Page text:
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From "David W. Van Couvering" <David.Vancouver...@Sun.COM>
Subject Future of Derby (was Re: Can derby instances be clustered ?)
Date Wed, 26 Apr 2006 17:03:57 GMT
I think this is a great question, Michael.  Derby clearly differentiates 
today in its nature as lightweight, embeddable, easy to use and secure, 
while still being fully functional.

But I think we're going to see more and more "big" users wanting "big" 
features from it.  Do we Just Say No?  Is there a way to architect Derby 
to handle larger deployments while still staying true to its roots?

At a high level one could argue that features like replication and 
clustering, with the right level of effort and intention, can be made 
"pluggable", and can be "unplugged" using the module architecture so 
these features are not available and the classes are not even in the 
footprint when you want to use Derby as a lightweight database.

If anyone *were* to propose introducing such high-end features, the 
community would, I would hope, look long and hard at how its built to 
try to ensure that the impact on the "core" is minimal.


P.S. Michael: why do you always say "hey, what do I know?"  We should 
call you Michael Wadduino Segel :)

Michael Segel wrote:
> Derby is a very good, lightweight, general purpose, pure java relational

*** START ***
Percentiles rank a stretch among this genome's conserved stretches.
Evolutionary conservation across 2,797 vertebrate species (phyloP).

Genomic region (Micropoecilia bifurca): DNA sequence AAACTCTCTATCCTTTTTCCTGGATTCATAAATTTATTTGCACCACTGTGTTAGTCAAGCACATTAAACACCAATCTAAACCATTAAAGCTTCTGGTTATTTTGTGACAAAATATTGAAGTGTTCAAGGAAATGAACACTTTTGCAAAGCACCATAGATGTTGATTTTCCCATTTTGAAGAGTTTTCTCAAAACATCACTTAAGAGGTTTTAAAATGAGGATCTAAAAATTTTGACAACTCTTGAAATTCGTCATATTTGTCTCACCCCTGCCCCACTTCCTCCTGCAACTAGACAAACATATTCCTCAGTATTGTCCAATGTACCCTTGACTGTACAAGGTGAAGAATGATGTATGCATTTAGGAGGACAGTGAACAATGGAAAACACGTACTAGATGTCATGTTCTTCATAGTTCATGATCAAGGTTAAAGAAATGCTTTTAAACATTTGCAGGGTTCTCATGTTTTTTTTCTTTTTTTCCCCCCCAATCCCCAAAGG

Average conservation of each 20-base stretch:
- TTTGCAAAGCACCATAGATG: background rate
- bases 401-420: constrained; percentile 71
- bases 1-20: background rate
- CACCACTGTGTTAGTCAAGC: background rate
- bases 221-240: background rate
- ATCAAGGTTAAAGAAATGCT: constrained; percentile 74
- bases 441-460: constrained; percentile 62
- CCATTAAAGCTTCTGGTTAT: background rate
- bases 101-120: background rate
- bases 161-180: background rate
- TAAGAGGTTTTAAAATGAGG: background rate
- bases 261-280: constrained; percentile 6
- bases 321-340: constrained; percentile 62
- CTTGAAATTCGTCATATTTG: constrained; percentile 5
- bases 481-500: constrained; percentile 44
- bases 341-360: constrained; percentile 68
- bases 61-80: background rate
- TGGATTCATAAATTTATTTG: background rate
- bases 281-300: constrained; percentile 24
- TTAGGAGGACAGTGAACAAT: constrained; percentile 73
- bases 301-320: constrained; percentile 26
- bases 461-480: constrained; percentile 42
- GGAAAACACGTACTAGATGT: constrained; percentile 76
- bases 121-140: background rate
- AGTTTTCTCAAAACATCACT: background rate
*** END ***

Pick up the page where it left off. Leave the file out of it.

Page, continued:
> database. 
> Having said that, I think it's important to choose the right tool for the
> right job.
> Derby has its historical roots as a lightweight database. It lacks certain
> features that are found in Informix or DB2 that would make clustering or
> high availability viable. (Data Warehouseing too for that matter.)
> To look at using Derby in situations where you would want to implement a
> cluster, or some form of high availability, high performance scenario, would
> not be a good idea. Its "possible" but not practical.
> But your question brings us to a point  of asking a critical question... 
> "What is the future direction of Derby?" 
> And this is a loaded question. Do you keep Derby lightweight so that it can
> be embedded in to web apps or small lightweight tasks; Or do you add
> features that will increase the size and complexity of Derby, but allow it
> to compete with proprietary databases like Sybase, Oracle, Informix, DB2,
> etc ...
> This is a design issue that needs to be addressed by Sun, IBM, Apache and,
> of course the user community at large.
> I think that for Derby to survive in the long run, it needs to determine its
> niche and then strive to be the best in that niche.
> But hey! What do I know?
> I'm just some developer who has his own opinions and vision of the future.
> ;-)
>> -----Original Message-----
>> From: Jean T. Anderson [mailto:jta@bristowhill.com]
>> Sent: Tuesday, April 25, 2006 6:33 PM
>> To: Derby Discussion
>> Subject: Re: Can derby instances be clustered ?
>> Legolas Woodland wrote:
>>> Hi
>>> Thank you for reading my post.
>>> can derby instances be clustered together ?
>>> can some one lead me to some resources or steps to cluster two instance
>>> of  derby which i run on my own computer ?
>> Sequoia supports clustering; see http://sequoia.continuent.org/HomePage .
>> Also, Emmanuel Cecchet did a presentation at ApacheCon US 2005 and it is
>> available at
>> http://www.continuent.org/uploads/sequoia/Resources/2005-12-
>> 14SequoiaApacheCon05US.pdf
>> regards,
>>  -jean

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